$15 minimum wage won't work for restaurants, says industry CEO
Ian Tostenson says the restaurant industry won’t survive significant raise to labour costs
B.C.'s neighbours to the south and east have both made significant steps towards increasing the minimum wage to $15 dollars.
Seattle and Los Angeles both introduced legislation to increase their lowest wages, while Alberta premier Rachel Notley has promised the same by 2018.
- Minimum wage increases are 'supercharging' economy, says U.S. multimillionaire
- B.C. minimum wage to be tied to the province's Consumer Price Index
- Raise minimum wage, restore Grant's Law: young workers ask B.C government
This has led to a push for B.C. to follow suit with a similar minimum wage structure. Ian Tostenson, president and CEO of the BC Restaurant and Foodservices Association says if that were to happen, it could have a devastating effect on the province's restaurant industry.
Tostenson spoke about it with the Early Edition's Stephen Quinn.
What's your position on raising the minimum wage to 15 dollars?
I think we'd all love everyone to be paid more, but there's a difference for restaurants versus retailers.
First off, a lot of the serving staff in restaurants would tell you, they don't care about their wage — they work for the tips. If you look at what their real earnings are, they could be approaching over $18 per hour.
The other thing that's happening right now is there's a natural upward pressure on the back of the house in the restaurant because of labour shortages in kitchens so employers are having to pay more.
Don't forget those kitchen helpers are part of the tip pool. When you tip your server, they don't get 100 per cent of it. I think the restaurant model is quite good when it comes to fair compensation.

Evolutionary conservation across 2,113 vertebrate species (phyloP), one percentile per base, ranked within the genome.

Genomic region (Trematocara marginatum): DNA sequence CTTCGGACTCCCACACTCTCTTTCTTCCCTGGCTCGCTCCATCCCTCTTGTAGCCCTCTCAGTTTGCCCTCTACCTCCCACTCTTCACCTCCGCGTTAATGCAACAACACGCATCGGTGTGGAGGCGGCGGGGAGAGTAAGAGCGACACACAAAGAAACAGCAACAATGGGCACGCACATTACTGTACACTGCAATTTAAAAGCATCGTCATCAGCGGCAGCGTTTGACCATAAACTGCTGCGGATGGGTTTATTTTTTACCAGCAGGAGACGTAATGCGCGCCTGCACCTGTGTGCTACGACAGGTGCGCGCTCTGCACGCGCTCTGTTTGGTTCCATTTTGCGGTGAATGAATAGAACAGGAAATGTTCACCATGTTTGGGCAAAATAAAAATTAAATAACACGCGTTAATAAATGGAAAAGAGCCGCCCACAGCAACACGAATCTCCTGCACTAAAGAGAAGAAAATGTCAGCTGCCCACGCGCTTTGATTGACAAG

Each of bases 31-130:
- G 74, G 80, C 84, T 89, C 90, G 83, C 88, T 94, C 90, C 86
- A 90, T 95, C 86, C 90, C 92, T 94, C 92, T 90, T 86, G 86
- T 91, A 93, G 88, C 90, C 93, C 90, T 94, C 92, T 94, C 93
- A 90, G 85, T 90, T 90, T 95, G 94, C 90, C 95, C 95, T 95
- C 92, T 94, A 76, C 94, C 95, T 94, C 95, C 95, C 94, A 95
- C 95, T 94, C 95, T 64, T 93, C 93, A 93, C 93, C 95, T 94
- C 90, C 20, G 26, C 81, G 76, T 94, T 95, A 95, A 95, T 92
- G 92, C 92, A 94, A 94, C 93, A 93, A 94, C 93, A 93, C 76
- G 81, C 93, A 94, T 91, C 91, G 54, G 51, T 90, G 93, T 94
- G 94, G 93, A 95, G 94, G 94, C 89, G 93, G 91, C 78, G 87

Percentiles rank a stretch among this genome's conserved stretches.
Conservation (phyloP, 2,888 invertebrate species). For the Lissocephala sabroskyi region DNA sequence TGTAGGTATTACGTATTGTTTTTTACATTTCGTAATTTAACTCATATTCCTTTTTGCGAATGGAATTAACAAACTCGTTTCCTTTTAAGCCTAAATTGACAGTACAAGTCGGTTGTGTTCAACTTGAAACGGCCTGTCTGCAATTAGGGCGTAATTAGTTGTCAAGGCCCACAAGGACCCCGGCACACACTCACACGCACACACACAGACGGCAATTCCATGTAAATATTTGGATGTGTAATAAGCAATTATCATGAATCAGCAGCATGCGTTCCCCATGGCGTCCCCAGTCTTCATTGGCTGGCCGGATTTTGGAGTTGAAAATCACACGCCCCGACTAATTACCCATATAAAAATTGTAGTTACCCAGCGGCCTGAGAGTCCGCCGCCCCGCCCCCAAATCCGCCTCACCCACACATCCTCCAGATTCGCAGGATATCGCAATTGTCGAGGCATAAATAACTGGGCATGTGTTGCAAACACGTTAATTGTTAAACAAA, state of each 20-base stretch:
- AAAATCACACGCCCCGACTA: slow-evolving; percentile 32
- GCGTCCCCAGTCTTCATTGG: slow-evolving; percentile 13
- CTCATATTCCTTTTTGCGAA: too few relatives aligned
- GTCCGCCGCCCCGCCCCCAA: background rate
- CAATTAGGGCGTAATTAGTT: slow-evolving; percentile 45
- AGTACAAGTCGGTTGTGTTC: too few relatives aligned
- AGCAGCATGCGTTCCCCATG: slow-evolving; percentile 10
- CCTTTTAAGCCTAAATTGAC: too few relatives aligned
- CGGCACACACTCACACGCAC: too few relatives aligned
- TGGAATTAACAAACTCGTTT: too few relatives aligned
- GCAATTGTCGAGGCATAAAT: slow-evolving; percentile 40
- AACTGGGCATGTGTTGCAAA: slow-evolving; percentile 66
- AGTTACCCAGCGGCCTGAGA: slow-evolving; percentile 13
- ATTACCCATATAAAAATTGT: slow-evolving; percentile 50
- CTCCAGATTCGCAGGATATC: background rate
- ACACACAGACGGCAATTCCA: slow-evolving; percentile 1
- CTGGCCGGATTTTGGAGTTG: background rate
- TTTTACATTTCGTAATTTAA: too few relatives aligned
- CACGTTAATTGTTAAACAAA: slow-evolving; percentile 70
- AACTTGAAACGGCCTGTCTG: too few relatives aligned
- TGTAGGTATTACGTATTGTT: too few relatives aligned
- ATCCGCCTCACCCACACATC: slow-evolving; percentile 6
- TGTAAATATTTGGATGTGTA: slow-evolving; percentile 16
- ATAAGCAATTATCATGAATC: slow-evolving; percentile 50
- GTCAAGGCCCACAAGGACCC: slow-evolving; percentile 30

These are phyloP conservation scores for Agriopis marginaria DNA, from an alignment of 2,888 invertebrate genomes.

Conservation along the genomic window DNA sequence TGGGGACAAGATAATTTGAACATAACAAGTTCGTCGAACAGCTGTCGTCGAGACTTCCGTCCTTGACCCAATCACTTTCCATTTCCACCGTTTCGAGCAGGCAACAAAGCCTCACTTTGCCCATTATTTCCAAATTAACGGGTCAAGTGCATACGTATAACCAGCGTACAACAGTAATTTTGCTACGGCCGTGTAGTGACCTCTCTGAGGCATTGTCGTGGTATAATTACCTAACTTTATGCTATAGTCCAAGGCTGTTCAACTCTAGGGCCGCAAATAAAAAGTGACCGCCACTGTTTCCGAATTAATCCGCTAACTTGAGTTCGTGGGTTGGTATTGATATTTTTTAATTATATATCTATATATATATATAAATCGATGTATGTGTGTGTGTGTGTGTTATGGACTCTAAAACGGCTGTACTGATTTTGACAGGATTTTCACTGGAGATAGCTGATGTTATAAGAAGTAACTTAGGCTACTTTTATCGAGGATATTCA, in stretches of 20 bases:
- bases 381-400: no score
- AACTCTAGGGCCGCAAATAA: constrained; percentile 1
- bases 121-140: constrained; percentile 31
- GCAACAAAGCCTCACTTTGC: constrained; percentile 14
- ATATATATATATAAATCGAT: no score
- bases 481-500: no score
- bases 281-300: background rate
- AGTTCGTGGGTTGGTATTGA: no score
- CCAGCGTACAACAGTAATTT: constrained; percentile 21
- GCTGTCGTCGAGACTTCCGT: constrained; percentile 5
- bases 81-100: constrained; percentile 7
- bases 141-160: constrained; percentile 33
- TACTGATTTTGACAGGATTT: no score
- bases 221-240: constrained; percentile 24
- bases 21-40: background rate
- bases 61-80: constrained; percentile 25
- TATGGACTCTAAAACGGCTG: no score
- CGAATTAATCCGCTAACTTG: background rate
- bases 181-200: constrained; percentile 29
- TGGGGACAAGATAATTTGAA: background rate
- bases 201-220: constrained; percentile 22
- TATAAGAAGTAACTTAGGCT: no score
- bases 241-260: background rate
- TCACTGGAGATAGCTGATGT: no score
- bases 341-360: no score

We spoke to Nick Hanauer, a Seattle venture capitalist pushing for higher wages across the U-S. He disagrees with think tanks like the Fraser Institute who say an increased wage will hurt jobs and industry.
How do you respond to his argument that raising the wage doesn't stop the industry from growing?
The difference in Seattle is significant because their cost of liquor and food is way different than here. A typical restaurant in B.C. has a 30 per cent cost of labour. If you were to increase that to 40 per cent, the question is how does that small business now adjust for that extra cost?
When you compare Seattle to Vancouver, they're really targeting larger companies that have the capacity to be able to do that.
Are you saying that if B.C. considers a minimum wage in this province it should not apply to tipped employees?
Yes. Right now tipped employees get a lesser minimum wage per hour than non-tipped employees. We polled the industry and the ministry and they were fine with that.
A business owner told me his tipped employees will cash their cheques five-at-a-time because they're not that important to them. What they want are the tips.
This interview has been condensed and edited.